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PHILADELPHIA, October 14 - The National Association of State Chief Information Officers (NASCIO), TechAmerica, and Grant Thornton LLP today release the 2013 annual survey of state chief information officers (CIOs), The Enterprise Imperative: Leading Through Governance, Portfolio Management, and Collaboration. This fourth annual survey report discusses how state CIOs are advancing their enterprise vision for information technology (IT). The pressures for operational cost savings and optimization continue unabated; as a result, state CIOs are emphasizing effective enterprise governance models, adopting business disciplines, and forging the right relationships for collaboration.
Last year’s survey identified the balancing act that CIOs must maintain both in providing high-quality services and in delivering new, innovative solutions. These demands have not decreased over the past year, and CIOs are responding by focusing on the enterprise and by coordinating across boundaries. The enterprise focus could involve integrating governance and portfolio management across the state, improving the effectiveness of IT procurement, or deploying statewide identity and access management solutions. CIOs are also reaching out across traditional boundaries to collaborate with other branches of state government and with local governments.
“While CIOs continue to face a wide variety of challenges in the effective delivery of technology services, the reforms they are driving consistently embrace a common philosophy: adopt an enterprise vision, drive enterprise thinking, and implement enterprise solutions,” says Doug Robinson, NASCIO’s executive director. “Whether it is IT shared services, security vulnerability monitoring, or Software as a Service, many of the most critical initiatives under way today require an enterprise-wide approach in order to be effective.”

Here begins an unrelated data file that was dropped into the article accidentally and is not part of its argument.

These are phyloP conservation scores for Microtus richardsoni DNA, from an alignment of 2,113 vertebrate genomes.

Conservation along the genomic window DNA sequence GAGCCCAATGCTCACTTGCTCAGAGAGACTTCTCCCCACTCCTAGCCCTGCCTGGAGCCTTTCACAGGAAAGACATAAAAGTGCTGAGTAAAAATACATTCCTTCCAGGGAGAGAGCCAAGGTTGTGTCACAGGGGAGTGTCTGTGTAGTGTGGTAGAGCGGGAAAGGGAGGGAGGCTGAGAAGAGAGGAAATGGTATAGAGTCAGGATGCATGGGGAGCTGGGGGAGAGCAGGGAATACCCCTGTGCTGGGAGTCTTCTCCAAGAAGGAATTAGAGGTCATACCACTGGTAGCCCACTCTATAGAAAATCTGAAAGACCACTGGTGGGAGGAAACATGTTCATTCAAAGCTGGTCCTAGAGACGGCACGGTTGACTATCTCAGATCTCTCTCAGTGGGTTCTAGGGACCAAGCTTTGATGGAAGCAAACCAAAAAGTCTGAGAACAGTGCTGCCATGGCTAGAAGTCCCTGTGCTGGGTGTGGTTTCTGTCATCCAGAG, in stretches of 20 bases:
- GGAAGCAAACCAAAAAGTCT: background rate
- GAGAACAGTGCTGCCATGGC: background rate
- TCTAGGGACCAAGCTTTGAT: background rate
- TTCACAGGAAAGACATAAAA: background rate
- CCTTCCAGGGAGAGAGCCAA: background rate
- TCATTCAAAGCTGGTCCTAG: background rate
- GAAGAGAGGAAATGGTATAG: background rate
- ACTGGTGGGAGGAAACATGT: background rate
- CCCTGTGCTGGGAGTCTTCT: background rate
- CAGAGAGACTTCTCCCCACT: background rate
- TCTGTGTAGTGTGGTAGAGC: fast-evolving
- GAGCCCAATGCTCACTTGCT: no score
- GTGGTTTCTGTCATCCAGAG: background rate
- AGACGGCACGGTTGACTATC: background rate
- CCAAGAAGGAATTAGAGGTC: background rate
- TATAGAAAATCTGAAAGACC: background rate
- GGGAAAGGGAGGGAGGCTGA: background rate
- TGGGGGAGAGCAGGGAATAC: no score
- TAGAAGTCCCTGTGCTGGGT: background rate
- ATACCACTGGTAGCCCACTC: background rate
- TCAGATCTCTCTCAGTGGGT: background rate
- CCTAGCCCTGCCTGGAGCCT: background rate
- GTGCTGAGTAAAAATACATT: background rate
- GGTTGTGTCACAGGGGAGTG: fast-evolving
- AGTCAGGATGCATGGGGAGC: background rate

The economic recession increased pressure on state leaders to examine alternative approaches to many services traditionally owned and delivered by state government. This included a focus on IT infrastructure, applications, and services. As a result, CIOs are concerned about the business models and sourcing strategies they use within their organizations.
“A lengthy and cumbersome IT procurement process remains a top concern for the majority of state CIOs, the survey found,” says Trey Hodgkins, TechAmerica’s senior vice president for the Global Public Sector. “The survey also reveals that the risk-averse culture of a procurement process that inhibits innovation continues to be a major problem for states around the country. It is worth noting that CIOs recognize that reasonable IT terms and conditions are important, but the findings demonstrate that CIOs are divided on whether their states are equitably sharing risk with vendors during the contracting process.”
According to the CIOs, the most desired procurement reforms are better training, more opportunity for negotiation during the procurement process, and development of standard terms and conditions for cloud and/or Software as a Service (SaaS) offerings.
The survey finds that integration and collaboration are increasingly occurring beyond the boundaries of the state’s executive branch, with shared services across jurisdictional boundaries rapidly becoming the norm. Through use of social media and mobile technology, citizens are also becoming partners in this integration, and they are leveraging identity and access management frameworks designed for everyone in the state – not just for state employees.
“State CIOs are in a unique position to lead their states in embracing an enterprise viewpoint and in delivering an integrated suite of IT services to their government customers and citizenry,” says Srikant Sastry, Managing Principal of Grant Thornton’s Global Public Sector practice. “Many of the traditional challenges – governance, cost, and the decentralized nature of state government – remain, but topics as diverse as IT project oversight, cybersecurity, shared services, and social media policy have demonstrated the enormous benefits of an enterprise approach.”
You can find the complete report at www.nascio.org, or www.techamerica.org,